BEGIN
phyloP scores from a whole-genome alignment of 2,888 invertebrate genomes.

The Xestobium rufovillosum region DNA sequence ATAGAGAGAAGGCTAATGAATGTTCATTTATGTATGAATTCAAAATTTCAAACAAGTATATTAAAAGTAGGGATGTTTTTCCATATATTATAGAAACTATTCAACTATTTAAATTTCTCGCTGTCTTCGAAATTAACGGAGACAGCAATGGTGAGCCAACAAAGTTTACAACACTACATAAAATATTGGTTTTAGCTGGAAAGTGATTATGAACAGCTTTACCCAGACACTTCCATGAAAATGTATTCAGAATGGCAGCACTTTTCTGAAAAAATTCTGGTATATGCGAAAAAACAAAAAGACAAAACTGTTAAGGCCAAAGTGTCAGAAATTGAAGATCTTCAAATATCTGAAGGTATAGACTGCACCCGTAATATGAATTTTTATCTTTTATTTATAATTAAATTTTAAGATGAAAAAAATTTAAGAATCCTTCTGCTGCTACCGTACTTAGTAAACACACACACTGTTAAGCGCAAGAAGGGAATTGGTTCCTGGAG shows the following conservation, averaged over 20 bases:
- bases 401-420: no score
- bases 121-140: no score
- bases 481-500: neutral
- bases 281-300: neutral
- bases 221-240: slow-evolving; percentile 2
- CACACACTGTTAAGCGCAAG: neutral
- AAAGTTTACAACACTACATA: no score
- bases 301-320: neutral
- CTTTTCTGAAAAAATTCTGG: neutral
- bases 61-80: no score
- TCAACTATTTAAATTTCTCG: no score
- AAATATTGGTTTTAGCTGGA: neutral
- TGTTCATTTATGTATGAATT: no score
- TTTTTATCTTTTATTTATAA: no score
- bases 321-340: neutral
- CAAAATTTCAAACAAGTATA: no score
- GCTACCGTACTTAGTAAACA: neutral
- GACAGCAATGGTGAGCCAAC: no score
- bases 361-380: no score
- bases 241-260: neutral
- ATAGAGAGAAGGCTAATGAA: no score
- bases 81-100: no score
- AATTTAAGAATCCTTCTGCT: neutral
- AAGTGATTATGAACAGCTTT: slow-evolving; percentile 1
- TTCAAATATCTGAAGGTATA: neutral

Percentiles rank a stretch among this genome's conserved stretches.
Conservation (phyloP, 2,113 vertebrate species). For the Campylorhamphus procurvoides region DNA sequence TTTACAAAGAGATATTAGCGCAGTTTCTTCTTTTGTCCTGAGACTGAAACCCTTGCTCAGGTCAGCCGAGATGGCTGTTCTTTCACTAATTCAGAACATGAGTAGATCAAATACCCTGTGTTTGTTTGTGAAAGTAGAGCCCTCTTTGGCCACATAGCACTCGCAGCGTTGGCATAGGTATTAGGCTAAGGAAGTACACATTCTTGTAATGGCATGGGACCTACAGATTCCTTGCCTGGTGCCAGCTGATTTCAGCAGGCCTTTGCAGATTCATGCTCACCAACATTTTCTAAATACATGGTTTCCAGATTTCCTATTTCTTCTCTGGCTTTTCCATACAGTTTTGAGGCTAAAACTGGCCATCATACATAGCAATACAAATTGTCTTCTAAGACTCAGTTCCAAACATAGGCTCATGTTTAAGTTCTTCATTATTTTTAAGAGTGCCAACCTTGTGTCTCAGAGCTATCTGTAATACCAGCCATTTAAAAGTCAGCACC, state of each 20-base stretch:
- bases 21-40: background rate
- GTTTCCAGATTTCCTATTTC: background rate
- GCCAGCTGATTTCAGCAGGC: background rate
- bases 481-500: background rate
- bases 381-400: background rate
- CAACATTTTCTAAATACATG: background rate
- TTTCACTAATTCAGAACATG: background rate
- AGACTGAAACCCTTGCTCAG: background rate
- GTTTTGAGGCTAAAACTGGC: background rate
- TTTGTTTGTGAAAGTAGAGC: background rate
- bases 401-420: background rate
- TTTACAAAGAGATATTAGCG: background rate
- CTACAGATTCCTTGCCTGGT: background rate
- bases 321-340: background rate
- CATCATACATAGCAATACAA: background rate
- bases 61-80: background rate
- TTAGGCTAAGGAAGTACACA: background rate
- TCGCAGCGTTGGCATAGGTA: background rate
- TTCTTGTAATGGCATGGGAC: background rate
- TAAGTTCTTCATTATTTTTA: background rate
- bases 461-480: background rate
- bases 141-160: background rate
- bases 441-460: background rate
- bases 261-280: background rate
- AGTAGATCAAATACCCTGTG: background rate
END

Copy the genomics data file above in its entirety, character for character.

phyloP scores from a whole-genome alignment of 2,888 invertebrate genomes.

The Xestobium rufovillosum region DNA sequence ATAGAGAGAAGGCTAATGAATGTTCATTTATGTATGAATTCAAAATTTCAAACAAGTATATTAAAAGTAGGGATGTTTTTCCATATATTATAGAAACTATTCAACTATTTAAATTTCTCGCTGTCTTCGAAATTAACGGAGACAGCAATGGTGAGCCAACAAAGTTTACAACACTACATAAAATATTGGTTTTAGCTGGAAAGTGATTATGAACAGCTTTACCCAGACACTTCCATGAAAATGTATTCAGAATGGCAGCACTTTTCTGAAAAAATTCTGGTATATGCGAAAAAACAAAAAGACAAAACTGTTAAGGCCAAAGTGTCAGAAATTGAAGATCTTCAAATATCTGAAGGTATAGACTGCACCCGTAATATGAATTTTTATCTTTTATTTATAATTAAATTTTAAGATGAAAAAAATTTAAGAATCCTTCTGCTGCTACCGTACTTAGTAAACACACACACTGTTAAGCGCAAGAAGGGAATTGGTTCCTGGAG shows the following conservation, averaged over 20 bases:
- bases 401-420: no score
- bases 121-140: no score
- bases 481-500: neutral
- bases 281-300: neutral
- bases 221-240: slow-evolving; percentile 2
- CACACACTGTTAAGCGCAAG: neutral
- AAAGTTTACAACACTACATA: no score
- bases 301-320: neutral
- CTTTTCTGAAAAAATTCTGG: neutral
- bases 61-80: no score
- TCAACTATTTAAATTTCTCG: no score
- AAATATTGGTTTTAGCTGGA: neutral
- TGTTCATTTATGTATGAATT: no score
- TTTTTATCTTTTATTTATAA: no score
- bases 321-340: neutral
- CAAAATTTCAAACAAGTATA: no score
- GCTACCGTACTTAGTAAACA: neutral
- GACAGCAATGGTGAGCCAAC: no score
- bases 361-380: no score
- bases 241-260: neutral
- ATAGAGAGAAGGCTAATGAA: no score
- bases 81-100: no score
- AATTTAAGAATCCTTCTGCT: neutral
- AAGTGATTATGAACAGCTTT: slow-evolving; percentile 1
- TTCAAATATCTGAAGGTATA: neutral

Percentiles rank a stretch among this genome's conserved stretches.
Conservation (phyloP, 2,113 vertebrate species). For the Campylorhamphus procurvoides region DNA sequence TTTACAAAGAGATATTAGCGCAGTTTCTTCTTTTGTCCTGAGACTGAAACCCTTGCTCAGGTCAGCCGAGATGGCTGTTCTTTCACTAATTCAGAACATGAGTAGATCAAATACCCTGTGTTTGTTTGTGAAAGTAGAGCCCTCTTTGGCCACATAGCACTCGCAGCGTTGGCATAGGTATTAGGCTAAGGAAGTACACATTCTTGTAATGGCATGGGACCTACAGATTCCTTGCCTGGTGCCAGCTGATTTCAGCAGGCCTTTGCAGATTCATGCTCACCAACATTTTCTAAATACATGGTTTCCAGATTTCCTATTTCTTCTCTGGCTTTTCCATACAGTTTTGAGGCTAAAACTGGCCATCATACATAGCAATACAAATTGTCTTCTAAGACTCAGTTCCAAACATAGGCTCATGTTTAAGTTCTTCATTATTTTTAAGAGTGCCAACCTTGTGTCTCAGAGCTATCTGTAATACCAGCCATTTAAAAGTCAGCACC, state of each 20-base stretch:
- bases 21-40: background rate
- GTTTCCAGATTTCCTATTTC: background rate
- GCCAGCTGATTTCAGCAGGC: background rate
- bases 481-500: background rate
- bases 381-400: background rate
- CAACATTTTCTAAATACATG: background rate
- TTTCACTAATTCAGAACATG: background rate
- AGACTGAAACCCTTGCTCAG: background rate
- GTTTTGAGGCTAAAACTGGC: background rate
- TTTGTTTGTGAAAGTAGAGC: background rate
- bases 401-420: background rate
- TTTACAAAGAGATATTAGCG: background rate
- CTACAGATTCCTTGCCTGGT: background rate
- bases 321-340: background rate
- CATCATACATAGCAATACAA: background rate
- bases 61-80: background rate
- TTAGGCTAAGGAAGTACACA: background rate
- TCGCAGCGTTGGCATAGGTA: background rate
- TTCTTGTAATGGCATGGGAC: background rate
- TAAGTTCTTCATTATTTTTA: background rate
- bases 461-480: background rate
- bases 141-160: background rate
- bases 441-460: background rate
- bases 261-280: background rate
- AGTAGATCAAATACCCTGTG: background rate